Completed in 1932 for just over $200,000, the concrete span, one of the highest bridges of its kind in the world, soars 260 feet above the bottom of a steep canyon carved by Bixby Creek. One look at the canyon’s steep and crumbling cliffs, and it’s obvious that building the bridge wasn’t exactly a piece of cake. First, a massive wooden framework had to be built, with materials brought by truck on what was then a narrow, one-way road riddled with hairpin turns. A staggering 45,000 individual sacks of cement had to be hauled up the framework—and this is before advanced heavy machinery could help do the lifting. Each bag was transported via a system of platforms and slings suspended by cables 300 feet above the creek. Curiously, the span was completed before the road, and it would be five more years before the route linking Carmel (about 15 miles to the north) to San Luis Obispo would even be opened. 

Today (as always) the bridge is a favourite attraction for photographers, from professionals to those in search of the ultimate depth-of-field selfie. But whether you are snapping away or not, be sure to take advantage of the multiple viewpoints; they are key for revelling in 360-degree views instead of just the direction you are going.

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Alexa Miller

Julia Pfeiffer Burns State Park

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Julia Pfeiffer Burns State Park
Watch a waterfall tumble to the beach

Want a short hike with a huge reward? The ½-mile/1-km round-trip Waterfall Overlook Trail at Julia Pfeiffer Burns State Park could be the biggest-bang-for-not-much-work hike on the planet. The almost flat stroll ends an oceanfront overlook with flawless views of McWay Falls, a favourite spot of Big Sur pioneer woman Julia Pfeiffer Burns, for whom the park is named. Let’s just say Julia had good taste. The plume of water drops some 80 feet/24 meters from the top of a granite cliff to a sandy cove below (not even footprints on the sand mar the perfection, as this beach is closed to the public).

If you’re up for more of a leg stretch, also hike the 1-mile roundtrip Partington Cove Trail. The steep but short hike leads over a wooden bridge down to a 60-foot tunnel. Walk through and emerge onto the rocky beach. A few of trails at this picturesque state park are closed due to erosion—check the trails section of the park’s website for the latest information before travelling.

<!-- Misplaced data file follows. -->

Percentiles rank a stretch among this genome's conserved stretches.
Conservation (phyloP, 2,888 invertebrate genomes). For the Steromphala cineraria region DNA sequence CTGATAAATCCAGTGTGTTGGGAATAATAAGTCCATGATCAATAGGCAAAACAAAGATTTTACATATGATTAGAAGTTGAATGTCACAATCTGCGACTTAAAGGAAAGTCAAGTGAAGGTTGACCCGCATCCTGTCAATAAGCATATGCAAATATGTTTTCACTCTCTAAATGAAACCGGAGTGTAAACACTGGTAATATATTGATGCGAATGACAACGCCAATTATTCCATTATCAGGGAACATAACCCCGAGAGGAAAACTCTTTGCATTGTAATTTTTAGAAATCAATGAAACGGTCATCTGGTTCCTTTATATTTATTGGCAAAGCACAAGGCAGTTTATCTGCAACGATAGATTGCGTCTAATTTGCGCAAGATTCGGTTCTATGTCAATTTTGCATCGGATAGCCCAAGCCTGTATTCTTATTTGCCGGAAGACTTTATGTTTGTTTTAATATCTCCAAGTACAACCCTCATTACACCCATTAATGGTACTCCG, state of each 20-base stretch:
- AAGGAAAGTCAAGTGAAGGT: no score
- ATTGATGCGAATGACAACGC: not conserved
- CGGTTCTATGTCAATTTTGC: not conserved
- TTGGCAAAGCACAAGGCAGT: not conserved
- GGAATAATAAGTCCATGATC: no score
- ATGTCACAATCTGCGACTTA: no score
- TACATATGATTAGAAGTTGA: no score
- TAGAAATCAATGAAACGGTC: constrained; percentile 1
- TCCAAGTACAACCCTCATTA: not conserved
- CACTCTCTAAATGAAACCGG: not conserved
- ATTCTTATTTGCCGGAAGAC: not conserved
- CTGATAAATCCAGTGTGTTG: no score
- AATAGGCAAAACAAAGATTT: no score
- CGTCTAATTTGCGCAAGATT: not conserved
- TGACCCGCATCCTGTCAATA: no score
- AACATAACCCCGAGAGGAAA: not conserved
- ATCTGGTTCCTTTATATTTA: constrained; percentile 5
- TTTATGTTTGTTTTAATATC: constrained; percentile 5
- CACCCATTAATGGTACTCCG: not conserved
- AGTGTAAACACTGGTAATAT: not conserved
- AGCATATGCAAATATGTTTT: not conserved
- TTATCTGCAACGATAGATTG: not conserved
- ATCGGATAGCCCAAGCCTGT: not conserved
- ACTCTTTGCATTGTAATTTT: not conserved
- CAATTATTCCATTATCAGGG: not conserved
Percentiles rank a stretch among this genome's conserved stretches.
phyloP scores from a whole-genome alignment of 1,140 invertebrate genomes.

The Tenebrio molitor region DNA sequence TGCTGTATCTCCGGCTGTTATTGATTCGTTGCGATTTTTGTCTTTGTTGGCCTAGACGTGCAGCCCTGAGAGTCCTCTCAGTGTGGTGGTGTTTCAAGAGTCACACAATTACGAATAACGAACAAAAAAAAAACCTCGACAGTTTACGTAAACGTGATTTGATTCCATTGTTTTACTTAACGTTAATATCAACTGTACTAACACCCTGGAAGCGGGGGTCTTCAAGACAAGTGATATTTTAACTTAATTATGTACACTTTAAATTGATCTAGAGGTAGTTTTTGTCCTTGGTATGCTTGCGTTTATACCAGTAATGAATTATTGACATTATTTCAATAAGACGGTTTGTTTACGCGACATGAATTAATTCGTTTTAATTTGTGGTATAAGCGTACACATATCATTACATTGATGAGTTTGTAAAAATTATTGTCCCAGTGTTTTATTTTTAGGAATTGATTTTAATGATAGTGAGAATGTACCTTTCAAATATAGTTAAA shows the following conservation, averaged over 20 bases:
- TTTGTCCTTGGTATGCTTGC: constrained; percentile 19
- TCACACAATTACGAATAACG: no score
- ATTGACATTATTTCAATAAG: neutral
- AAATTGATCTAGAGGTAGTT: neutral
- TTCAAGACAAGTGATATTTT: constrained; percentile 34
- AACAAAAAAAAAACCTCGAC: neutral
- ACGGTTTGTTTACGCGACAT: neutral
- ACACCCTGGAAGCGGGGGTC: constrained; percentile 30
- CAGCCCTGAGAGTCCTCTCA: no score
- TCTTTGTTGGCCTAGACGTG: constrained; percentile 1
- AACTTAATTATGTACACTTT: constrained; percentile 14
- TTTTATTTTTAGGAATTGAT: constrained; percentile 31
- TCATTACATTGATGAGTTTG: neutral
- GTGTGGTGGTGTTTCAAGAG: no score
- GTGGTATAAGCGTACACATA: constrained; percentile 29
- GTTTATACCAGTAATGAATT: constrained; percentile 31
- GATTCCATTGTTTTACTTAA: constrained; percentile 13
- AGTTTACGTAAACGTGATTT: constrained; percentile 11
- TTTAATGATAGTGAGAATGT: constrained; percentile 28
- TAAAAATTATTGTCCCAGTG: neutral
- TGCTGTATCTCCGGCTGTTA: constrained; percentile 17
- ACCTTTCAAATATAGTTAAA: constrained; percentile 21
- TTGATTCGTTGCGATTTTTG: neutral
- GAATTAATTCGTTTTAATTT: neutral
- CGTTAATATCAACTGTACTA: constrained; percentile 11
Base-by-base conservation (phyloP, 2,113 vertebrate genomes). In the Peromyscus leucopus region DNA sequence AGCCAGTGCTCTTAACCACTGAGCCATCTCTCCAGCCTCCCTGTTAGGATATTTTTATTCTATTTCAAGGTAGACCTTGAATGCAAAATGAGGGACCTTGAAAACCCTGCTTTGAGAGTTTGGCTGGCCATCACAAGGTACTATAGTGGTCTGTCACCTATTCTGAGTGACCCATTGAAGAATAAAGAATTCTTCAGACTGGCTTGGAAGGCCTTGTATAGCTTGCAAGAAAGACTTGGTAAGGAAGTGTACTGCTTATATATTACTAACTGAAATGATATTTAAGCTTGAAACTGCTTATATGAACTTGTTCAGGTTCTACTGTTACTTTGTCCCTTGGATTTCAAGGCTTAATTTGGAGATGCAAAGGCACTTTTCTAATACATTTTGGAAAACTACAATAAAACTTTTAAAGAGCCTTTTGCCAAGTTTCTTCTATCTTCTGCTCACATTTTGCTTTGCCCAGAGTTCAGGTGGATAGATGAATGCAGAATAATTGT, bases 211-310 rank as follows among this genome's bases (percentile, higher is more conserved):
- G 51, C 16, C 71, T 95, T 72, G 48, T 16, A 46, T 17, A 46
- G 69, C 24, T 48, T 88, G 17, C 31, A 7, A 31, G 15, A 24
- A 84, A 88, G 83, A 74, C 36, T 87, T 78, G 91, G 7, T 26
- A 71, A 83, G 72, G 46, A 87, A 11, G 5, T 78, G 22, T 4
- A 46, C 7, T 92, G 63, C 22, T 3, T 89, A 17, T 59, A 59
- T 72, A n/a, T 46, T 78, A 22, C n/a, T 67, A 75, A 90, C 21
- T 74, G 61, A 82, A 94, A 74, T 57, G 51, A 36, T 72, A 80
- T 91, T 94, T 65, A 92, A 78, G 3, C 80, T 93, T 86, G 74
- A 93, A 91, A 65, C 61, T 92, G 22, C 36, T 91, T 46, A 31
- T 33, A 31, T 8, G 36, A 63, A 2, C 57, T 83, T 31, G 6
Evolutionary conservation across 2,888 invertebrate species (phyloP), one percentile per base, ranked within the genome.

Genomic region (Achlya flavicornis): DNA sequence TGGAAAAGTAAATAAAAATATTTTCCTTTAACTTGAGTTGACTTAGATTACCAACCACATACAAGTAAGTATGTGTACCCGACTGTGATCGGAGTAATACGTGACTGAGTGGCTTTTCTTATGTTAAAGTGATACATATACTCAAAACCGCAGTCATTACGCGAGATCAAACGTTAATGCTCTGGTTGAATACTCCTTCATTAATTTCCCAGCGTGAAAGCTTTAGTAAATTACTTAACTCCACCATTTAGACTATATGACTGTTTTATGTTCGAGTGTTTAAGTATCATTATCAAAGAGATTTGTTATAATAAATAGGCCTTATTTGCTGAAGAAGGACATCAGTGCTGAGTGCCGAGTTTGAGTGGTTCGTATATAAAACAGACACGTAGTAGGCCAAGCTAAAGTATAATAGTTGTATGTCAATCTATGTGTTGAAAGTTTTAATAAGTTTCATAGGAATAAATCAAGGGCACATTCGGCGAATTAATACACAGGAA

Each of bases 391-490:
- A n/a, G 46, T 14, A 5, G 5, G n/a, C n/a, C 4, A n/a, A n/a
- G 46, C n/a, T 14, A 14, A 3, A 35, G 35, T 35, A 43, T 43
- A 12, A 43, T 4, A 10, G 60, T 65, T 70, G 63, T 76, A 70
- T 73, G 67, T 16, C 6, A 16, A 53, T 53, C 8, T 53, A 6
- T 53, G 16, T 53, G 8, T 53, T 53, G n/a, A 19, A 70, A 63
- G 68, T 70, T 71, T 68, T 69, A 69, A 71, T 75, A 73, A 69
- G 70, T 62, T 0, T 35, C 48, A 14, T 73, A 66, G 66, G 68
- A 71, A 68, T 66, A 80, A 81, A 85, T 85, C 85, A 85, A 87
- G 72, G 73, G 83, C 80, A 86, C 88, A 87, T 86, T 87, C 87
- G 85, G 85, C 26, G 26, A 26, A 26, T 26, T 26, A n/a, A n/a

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Carmel-by-the-Sea

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Carmel-by-the-Sea
Whimsical cottages meet stunning coastline in this artist colony-turned-luxury retreat

If there was only the beach, that would be enough. It’s a lovely beach, a crescent of pale sand that gives way to turquoise Pacific, backed by Monterey cypress, their foliage flattened into wide fans by the coastal wind. But Carmel Beach isn’t the only star of the petite Monterey County city. Rather, it’s an ensemble cast of charms that make Carmel-by-the-Sea such an enchanting destination.

Officially incorporated in 1916, Carmel has long exerted a magnetic pull on artists and authors. Today Carmel Village is home to nearly 100 art galleries, and some of its earliest residents included writers Mary Austin, Sinclair Lewis and Jack London, who fled post-earthquake San Francisco for the enclave’s bohemian appeal. Poet Robinson Jeffers, arriving with his wife in 1914, called the town “our inevitable place”, and built his stone Tor House overlooking the ocean, now open on weekends for tours.

The tradition of naming homes endures in Carmel, where garden cottages that look plucked from the Brothers Grimm sit next to Mediterranean estates and modern ranches. Builder Hugh Comstock created the fairy tale aesthetic in the 1920s, and 21 of his originals remain, including the Tuck Box, a quaint café that specializes in afternoon tea.

For those in search of heartier fare, there’s Cultura Comida y Bebida, where Oaxacan dishes like smoked pork mole and chapulines (toasted grasshoppers seasoned with lime and salt) are best paired with one of 39 mezcals. At La Bicyclette, the vibe is pure French bistro, while special occasions merit Aubergine, a tasting-menu splurge inside L’Auberge Carmel resort.

Along with restaurants, Carmel Village is stocked with wine-tasting rooms and boutiques. Sip a Pinot Noir from Central Coast Wine Country or browse fancy pens at Bittner, a shop dedicated to the art of writing.

But it’s the raw environment that best defines this stretch of California, and that means venturing out. Navigate 17-Mile Drive by car or bike, stopping to contemplate the Lone Cypress that’s clung to a patch of rock for centuries. Play a round at Pebble Beach, the No. 1 public golf course in the country, book a surf lesson, or make for Point Lobos State Reserve, where scuba divers and kayakers share the water with harbour seals and sea otters. When the day is almost done, hit the sand to admire the sunset over the Pacific with your canine companion, and ponder why it is you don’t live here.